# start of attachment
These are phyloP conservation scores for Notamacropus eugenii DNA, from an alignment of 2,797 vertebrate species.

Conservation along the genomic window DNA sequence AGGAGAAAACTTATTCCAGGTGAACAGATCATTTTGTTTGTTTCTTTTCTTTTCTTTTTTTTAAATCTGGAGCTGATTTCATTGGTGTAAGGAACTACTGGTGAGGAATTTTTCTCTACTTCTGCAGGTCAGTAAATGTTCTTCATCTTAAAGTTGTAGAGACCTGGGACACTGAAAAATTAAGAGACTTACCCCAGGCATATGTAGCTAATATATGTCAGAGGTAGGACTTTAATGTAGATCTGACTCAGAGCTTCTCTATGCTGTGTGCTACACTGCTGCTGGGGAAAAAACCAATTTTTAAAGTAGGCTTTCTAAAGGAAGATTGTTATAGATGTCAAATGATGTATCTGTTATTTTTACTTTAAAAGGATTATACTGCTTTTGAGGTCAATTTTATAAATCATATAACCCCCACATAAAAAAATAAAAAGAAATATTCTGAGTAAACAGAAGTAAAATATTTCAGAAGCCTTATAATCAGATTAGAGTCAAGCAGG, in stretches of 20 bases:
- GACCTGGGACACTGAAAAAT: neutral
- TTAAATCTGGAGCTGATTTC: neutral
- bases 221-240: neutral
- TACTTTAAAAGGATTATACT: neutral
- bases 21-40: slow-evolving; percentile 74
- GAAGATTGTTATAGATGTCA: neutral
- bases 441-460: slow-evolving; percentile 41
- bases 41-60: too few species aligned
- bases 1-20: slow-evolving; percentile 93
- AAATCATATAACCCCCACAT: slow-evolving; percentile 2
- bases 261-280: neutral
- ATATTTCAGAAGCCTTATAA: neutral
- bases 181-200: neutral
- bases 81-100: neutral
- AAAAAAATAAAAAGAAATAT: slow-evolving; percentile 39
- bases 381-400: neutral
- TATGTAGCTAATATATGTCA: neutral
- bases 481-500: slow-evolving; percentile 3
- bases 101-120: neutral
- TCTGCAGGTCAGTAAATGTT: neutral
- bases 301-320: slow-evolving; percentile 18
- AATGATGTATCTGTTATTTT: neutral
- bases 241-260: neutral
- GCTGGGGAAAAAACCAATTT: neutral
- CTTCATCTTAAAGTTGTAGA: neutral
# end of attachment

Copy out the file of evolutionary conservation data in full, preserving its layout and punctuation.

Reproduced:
These are phyloP conservation scores for Notamacropus eugenii DNA, from an alignment of 2,797 vertebrate species.

Conservation along the genomic window DNA sequence AGGAGAAAACTTATTCCAGGTGAACAGATCATTTTGTTTGTTTCTTTTCTTTTCTTTTTTTTAAATCTGGAGCTGATTTCATTGGTGTAAGGAACTACTGGTGAGGAATTTTTCTCTACTTCTGCAGGTCAGTAAATGTTCTTCATCTTAAAGTTGTAGAGACCTGGGACACTGAAAAATTAAGAGACTTACCCCAGGCATATGTAGCTAATATATGTCAGAGGTAGGACTTTAATGTAGATCTGACTCAGAGCTTCTCTATGCTGTGTGCTACACTGCTGCTGGGGAAAAAACCAATTTTTAAAGTAGGCTTTCTAAAGGAAGATTGTTATAGATGTCAAATGATGTATCTGTTATTTTTACTTTAAAAGGATTATACTGCTTTTGAGGTCAATTTTATAAATCATATAACCCCCACATAAAAAAATAAAAAGAAATATTCTGAGTAAACAGAAGTAAAATATTTCAGAAGCCTTATAATCAGATTAGAGTCAAGCAGG, in stretches of 20 bases:
- GACCTGGGACACTGAAAAAT: neutral
- TTAAATCTGGAGCTGATTTC: neutral
- bases 221-240: neutral
- TACTTTAAAAGGATTATACT: neutral
- bases 21-40: slow-evolving; percentile 74
- GAAGATTGTTATAGATGTCA: neutral
- bases 441-460: slow-evolving; percentile 41
- bases 41-60: too few species aligned
- bases 1-20: slow-evolving; percentile 93
- AAATCATATAACCCCCACAT: slow-evolving; percentile 2
- bases 261-280: neutral
- ATATTTCAGAAGCCTTATAA: neutral
- bases 181-200: neutral
- bases 81-100: neutral
- AAAAAAATAAAAAGAAATAT: slow-evolving; percentile 39
- bases 381-400: neutral
- TATGTAGCTAATATATGTCA: neutral
- bases 481-500: slow-evolving; percentile 3
- bases 101-120: neutral
- TCTGCAGGTCAGTAAATGTT: neutral
- bases 301-320: slow-evolving; percentile 18
- AATGATGTATCTGTTATTTT: neutral
- bases 241-260: neutral
- GCTGGGGAAAAAACCAATTT: neutral
- CTTCATCTTAAAGTTGTAGA: neutral